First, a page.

Myths About LoRaWAN

LoRa and LoRaWAN are gaining popularity as a low-power vast area network (LPWAN) alternative to technologies such as LoRa gateways that are popping up worldwide. LoRa’s capabilities and possibilities are either a mystery or unbelievable to the uninformed. It’s time to address some myths and misconceptions around LoRa and LoRaWAN. This article seeks to dispel some myths and riddles surrounding the LoRaWAN and LoRa.

LoRa is LoRaWAN.

LoRaWAN is the network’s communication protocol and system architecture, whereas LoRa is the physical radio layer that enables the long-distance communication link. The LoRaWAN protocol and network architecture directly impact a node’s battery life, network capacity, quality of service, security, and the number of applications supplied by the network.

The LoRa technology transforms data into electromagnetic waves. It employs the “Chirp Spread Spectrum” transmission technology, which encodes data in frequency-modulated “chirps.” This transmission technology has been employed in military and space communication for decades.

LoRa signals can’t transmit over 10 km.

Range in a typical LoRaWAN network is determined by various elements, including indoor/outdoor gateways, message payload, antenna type, and so on. In an urban context with an exterior doorway, coverage can extend up to 2- to 3 km, whereas rural areas can extend beyond 5 to 7 km.

The range of LoRa is determined by “radio line-of-sight.” It indicates that the signal can go to the horizon if no physical barriers stand in its path. Radio waves in the 400 to 900-MHz frequency range may travel through obstacles depending on their composition but will otherwise be absorbed or reflected. Elevating LoRa gateway devices, such as placing them on rooftops or mountaintops, will increase their range.

Okay, but there’s no way your device could last up to 10 years!

Long battery life is one of LoRaWAN’s distinguishing features. Devices often fall into deep sleep mode when not transmitting messages, increasing battery life. The capacity of any node’s battery still determines its longevity; however, sleeping for more prolonged durations significantly extends charge cycles. Furthermore, the LoRa gateway’s signal does not require much power to generate and transmit. Even when the system is active and transmitting, power consumption is kept to a minimum.

Can you share images/files on LoRaWAN?

The data transmission speed using LoRaWAN is exceedingly slow. Extensive data, such as music, video, or photos, should not be sent over this network. It is appropriate for extremely short sensor data packets for alerts, triggering, and monitoring. It has a significant impact on optimizing battery life.

LoRa nodes can only send data.

LoRaWAN’s capacity to provide bidirectional communication is another essential characteristic. An end device (sensor) can send and receive messages from the network (for example, sensor data, occupancy, and position). LoRa gateways can thus be programmed or customized to send status indicators to remote places.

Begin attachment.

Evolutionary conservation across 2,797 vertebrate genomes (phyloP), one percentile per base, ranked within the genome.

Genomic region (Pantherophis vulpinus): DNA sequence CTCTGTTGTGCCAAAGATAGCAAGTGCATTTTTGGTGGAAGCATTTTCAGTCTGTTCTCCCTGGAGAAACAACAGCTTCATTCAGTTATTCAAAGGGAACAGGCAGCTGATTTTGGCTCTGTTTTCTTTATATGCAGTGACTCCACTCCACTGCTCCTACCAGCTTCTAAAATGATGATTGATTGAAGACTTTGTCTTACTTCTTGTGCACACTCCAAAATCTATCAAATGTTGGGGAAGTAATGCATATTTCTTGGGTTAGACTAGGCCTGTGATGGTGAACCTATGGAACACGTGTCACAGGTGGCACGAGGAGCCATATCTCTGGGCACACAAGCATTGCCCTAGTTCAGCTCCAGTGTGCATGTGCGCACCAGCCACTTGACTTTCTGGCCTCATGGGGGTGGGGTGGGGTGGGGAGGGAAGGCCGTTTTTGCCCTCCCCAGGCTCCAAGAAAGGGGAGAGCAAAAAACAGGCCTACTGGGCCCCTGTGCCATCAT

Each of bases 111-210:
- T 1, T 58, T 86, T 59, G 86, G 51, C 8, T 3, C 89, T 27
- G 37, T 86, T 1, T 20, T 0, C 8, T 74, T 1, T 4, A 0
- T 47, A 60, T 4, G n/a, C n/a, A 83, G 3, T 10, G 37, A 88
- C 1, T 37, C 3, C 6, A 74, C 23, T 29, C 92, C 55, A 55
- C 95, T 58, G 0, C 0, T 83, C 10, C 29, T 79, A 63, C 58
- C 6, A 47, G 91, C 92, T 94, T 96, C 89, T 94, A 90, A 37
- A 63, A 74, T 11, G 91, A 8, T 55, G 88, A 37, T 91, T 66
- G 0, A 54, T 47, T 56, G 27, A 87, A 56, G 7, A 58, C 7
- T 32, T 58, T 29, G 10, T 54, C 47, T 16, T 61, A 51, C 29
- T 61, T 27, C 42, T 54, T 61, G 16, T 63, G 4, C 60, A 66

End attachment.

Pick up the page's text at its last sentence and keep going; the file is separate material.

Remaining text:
LoRa isn’t secure.

Any wireless technology has always placed a premium on security. LoRaWAN employs two security layers: one for the network and one for the application. The network layer of security assures that nodes in the network are authentic. In contrast, the application layer of security ensures that the network operator does not have access to the end user’s application data. With the key exchange, AES encryption is employed. Low-power Chirp Spread Spectrum signals are also complicated to detect and intercept.

You have to pay to use LoRaWAN.

For anyone interested in learning more about LoRaWAN, there is a global community of over 24,000 people in over 500 cities using the open free network “The Things Network.” You only need a few end devices to get started, and you’ll be delving into LoRaWAN in no time. If you find yourself in a region with no coverage, you may always set up a base station to provide coverage not only to yourself but also to nearby members of your network.

Furthermore, premium networks can provide specialized network or application servers with increased bandwidth, storage, and device count; enhanced privacy and security; and software licensing options.

In a nutshell,

In today’s highly volatile technology environment, solutions that enable an agile approach to development and innovation are required. LoRa delivers secure, bidirectional, low-power, long-range communication through free and paid network services. Its wireless signals can travel long distances, carrying tiny data packets to and from multiple low-power node devices.

The possibilities for connecting the world around us are limitless. It is a matter of awareness, expense, and complexity. Akenza’s experts are confident that by significantly lowering the work and complexity businesses face when developing IoT solutions, most entrepreneurs will be able to steer the Internet of Things movement toward broad market application.

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